Neoden YY1 Pick-and-place Machine. Юрий Ильин, инженер

Neoden YY1

What makes it remarkable is primarily, as I mentioned, the price. It has two nozzles and a very precise mechanism that incorporates the experience gained from designing 3D printers. All the guide rails are linear, with two independent motors on the “Y” axis and two limit sensors on each side—one for coarse positioning and the other for precise positioning. The head moves along the “X” axis with its own motor, located on the head itself. The drivers are most likely TMC22-something. Both cameras are sufficiently fast, capable of detecting displacement in just 65 milliseconds, which is practically instantaneous. However, during the purchase discussions, three cameras were mentioned, but in reality, only two were installed—presumably excluding the additional one for larger components.

The feeders, along with many other structural elements, are 3D printed. I won’t go into the details of the quantities; what’s more interesting are the features. It offers three types of feeders: a regular reel, an insertable tape bulk tray and trays, including three vibration sensors. But the most unique thing is the trays for loose components — the bulk tray ! I came up with this idea just two months ago, and the Chinese have already been doing it for almost a year! The head with the camera approaches the tray, examines it, recognizes the contours of the components, aims, takes the first one it encounters, aligns it using the camera, and places it on the board with the same precision as the other feeders, which is at the level of 0201 components. And it also has an automatic nozzle change mechanism!

The installation speed shown in the video is 60% of 70% of the maximum. In other words, the global settings indicate 70%, but I set the components speed rate to 60%.

Neoden YY1 Pick-and-place Machine. Юрий Ильин, инженер
Neoden YY1 Pick-and-place Machine. Юрий Ильин, инженер
Neoden YY1 Pick-and-place Machine. Юрий Ильин, инженер

Now let’s talk about the nuances:

  1. The machine cannot be connected to a PC; it only works with an SD card.
  2. The manufacturer’s official response regarding firmware updates is: “You disassemble the machine, remove the board, discard it, buy a new one from us with the updated firmware, install it, and profit!” There are many bugs. The head may suddenly move beyond the sensors with the characteristic sound of stepper motors: “grrrrr”.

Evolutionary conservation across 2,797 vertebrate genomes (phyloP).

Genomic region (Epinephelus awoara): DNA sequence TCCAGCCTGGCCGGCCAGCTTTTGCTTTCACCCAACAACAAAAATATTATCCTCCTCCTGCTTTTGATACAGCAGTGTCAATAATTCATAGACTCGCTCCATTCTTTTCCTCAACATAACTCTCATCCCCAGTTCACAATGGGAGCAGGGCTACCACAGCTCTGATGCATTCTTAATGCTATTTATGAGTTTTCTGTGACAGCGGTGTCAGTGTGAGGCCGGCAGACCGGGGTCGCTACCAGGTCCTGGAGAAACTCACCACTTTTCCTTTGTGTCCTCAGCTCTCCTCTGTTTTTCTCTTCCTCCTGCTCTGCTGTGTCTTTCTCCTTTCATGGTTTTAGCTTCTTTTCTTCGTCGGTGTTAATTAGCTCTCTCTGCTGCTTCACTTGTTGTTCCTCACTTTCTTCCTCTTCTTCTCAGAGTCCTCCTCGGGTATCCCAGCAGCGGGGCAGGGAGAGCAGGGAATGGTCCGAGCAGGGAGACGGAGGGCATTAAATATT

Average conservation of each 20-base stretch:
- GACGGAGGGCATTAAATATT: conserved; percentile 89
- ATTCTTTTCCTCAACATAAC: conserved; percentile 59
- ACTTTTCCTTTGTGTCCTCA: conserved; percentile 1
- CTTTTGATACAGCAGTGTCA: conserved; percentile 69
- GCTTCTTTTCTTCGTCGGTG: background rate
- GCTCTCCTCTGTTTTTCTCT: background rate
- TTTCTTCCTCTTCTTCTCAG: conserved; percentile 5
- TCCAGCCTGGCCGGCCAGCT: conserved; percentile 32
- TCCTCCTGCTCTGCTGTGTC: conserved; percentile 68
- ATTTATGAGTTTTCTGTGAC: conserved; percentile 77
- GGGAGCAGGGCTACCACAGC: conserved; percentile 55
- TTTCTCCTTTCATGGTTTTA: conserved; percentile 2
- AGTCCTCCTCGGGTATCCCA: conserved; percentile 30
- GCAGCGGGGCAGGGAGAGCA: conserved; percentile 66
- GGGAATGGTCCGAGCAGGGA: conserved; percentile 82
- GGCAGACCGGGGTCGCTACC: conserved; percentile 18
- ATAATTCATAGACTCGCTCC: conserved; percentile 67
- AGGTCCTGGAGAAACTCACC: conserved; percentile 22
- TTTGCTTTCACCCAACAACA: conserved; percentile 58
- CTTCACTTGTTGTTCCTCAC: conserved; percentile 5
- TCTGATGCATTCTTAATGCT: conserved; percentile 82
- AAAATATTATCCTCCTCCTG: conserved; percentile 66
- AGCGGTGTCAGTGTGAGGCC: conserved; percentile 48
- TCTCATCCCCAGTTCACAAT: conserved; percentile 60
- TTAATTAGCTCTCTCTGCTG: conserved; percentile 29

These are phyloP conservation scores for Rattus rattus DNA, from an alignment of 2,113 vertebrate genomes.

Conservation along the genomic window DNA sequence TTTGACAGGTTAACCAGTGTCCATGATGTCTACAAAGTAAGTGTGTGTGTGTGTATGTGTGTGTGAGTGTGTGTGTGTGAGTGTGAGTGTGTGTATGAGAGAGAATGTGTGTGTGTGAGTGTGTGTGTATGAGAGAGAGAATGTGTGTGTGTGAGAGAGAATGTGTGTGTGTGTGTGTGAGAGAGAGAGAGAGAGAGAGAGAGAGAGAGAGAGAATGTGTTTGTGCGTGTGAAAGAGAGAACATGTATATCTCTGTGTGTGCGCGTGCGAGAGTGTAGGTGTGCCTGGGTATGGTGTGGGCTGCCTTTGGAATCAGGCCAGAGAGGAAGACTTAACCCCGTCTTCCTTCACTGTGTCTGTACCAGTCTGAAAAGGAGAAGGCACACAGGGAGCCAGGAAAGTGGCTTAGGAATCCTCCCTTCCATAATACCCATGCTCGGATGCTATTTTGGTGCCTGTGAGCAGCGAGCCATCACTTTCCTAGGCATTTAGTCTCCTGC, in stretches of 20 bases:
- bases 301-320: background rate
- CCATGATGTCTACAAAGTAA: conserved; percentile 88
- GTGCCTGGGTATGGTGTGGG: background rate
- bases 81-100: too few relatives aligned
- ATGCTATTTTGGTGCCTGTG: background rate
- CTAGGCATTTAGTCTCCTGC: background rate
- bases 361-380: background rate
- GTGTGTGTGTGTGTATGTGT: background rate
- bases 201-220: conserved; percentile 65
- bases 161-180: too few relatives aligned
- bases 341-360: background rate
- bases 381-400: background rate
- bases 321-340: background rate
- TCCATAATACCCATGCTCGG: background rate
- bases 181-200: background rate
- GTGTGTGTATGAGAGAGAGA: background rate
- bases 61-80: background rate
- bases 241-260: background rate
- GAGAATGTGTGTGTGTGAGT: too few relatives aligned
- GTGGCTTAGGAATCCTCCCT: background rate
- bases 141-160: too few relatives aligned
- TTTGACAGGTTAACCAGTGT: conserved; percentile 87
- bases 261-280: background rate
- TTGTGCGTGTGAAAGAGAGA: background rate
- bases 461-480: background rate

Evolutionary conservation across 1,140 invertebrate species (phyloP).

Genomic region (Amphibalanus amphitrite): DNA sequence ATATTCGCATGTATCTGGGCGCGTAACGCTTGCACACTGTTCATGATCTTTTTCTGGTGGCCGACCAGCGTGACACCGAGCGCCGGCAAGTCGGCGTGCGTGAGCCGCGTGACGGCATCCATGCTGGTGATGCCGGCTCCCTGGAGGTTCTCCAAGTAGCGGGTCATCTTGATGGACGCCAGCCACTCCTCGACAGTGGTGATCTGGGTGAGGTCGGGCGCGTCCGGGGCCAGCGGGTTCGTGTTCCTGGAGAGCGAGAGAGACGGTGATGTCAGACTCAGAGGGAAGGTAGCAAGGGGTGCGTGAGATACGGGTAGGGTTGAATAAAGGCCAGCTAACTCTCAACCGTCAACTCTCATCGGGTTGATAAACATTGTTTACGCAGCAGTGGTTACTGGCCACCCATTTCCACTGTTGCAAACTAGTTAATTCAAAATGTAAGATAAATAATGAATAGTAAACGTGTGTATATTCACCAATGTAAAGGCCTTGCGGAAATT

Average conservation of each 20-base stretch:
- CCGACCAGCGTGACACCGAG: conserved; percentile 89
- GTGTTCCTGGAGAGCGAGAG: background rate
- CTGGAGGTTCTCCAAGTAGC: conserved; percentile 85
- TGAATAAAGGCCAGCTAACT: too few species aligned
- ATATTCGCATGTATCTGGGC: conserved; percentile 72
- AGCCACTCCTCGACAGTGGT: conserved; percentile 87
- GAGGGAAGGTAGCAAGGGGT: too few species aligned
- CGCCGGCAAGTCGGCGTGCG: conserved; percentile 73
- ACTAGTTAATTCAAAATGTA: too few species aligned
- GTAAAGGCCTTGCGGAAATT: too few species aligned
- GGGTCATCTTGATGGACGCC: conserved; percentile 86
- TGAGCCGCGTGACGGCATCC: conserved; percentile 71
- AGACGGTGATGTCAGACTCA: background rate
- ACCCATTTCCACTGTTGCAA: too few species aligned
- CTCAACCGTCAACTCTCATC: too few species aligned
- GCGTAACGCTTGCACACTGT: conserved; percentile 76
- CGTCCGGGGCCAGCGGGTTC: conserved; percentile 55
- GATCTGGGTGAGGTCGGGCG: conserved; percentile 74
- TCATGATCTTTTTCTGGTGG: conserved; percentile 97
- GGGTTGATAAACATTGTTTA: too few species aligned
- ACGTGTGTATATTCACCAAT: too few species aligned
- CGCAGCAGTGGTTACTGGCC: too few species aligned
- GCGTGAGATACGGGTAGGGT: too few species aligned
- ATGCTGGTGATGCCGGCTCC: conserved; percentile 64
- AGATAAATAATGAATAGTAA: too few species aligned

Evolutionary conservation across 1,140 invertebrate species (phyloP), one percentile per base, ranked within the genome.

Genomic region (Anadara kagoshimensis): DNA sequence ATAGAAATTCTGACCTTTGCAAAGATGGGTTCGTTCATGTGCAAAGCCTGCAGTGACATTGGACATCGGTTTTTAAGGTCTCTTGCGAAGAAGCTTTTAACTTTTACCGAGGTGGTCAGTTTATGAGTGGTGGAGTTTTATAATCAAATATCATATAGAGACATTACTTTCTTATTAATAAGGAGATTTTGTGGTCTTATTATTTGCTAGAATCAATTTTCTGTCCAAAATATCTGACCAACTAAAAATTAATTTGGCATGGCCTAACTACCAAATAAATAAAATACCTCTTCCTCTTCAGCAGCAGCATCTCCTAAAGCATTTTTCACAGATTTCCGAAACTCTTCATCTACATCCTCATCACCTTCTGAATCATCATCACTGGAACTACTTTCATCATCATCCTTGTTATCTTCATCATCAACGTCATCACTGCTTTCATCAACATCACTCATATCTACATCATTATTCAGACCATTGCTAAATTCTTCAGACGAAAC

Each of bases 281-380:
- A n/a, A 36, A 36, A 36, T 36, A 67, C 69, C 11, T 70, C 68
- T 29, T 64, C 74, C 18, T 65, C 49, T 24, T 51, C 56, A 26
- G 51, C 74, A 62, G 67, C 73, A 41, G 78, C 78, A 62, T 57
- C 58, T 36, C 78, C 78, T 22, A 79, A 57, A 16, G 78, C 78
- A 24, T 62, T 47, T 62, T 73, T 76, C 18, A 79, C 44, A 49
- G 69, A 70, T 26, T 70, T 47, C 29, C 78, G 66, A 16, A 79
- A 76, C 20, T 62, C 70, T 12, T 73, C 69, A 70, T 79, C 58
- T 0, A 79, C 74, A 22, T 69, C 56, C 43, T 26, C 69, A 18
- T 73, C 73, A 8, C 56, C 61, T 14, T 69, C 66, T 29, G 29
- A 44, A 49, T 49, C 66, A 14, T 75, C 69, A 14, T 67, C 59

3. Board alignment is done only using one reference mark. Typically, two reference marks are used to determine the rotation of the board. Adding a second reference mark would only require about ten lines of code. The manufacturer’s official response shines with honesty: “If we implement alignment using two reference marks, sales of our more expensive machines will decline.” By the way, if the bottom edge of the board is straight, there won’t be any issues even with 0201 components.
  4. Nozzle changing is programmed at the level of mechanical CNC systems from 1903. There are only four memory slots, and each slot specifies the element position, which head to use, which slot to deposit the current nozzle into, and from which slot to retrieve the new nozzle. The responsibility for logistics lies entirely with the programmer. Attempting to deposit a nozzle into an occupied slot will result in the “grrrrr” sound.
  5. The machine understands CSV files, but they have to be in its own format.

Well, I dusted off my C# skills (or lack thereof) and managed to whip up a nifty little program — a translator, if you will. It takes in input files in KiCad, Altium Designer, or CSV format, and churns out a CSV file on the other end. This handy tool allows you to tinker with and organize your components, provides a nifty visual representation of the elements on the board, and even lets you play around with adjusting their positions and more. It’s basically like having one of those high-end, top-dollar machines worth a small fortune.

As you might have guessed, this post is all about an exceptional program that I’ve developed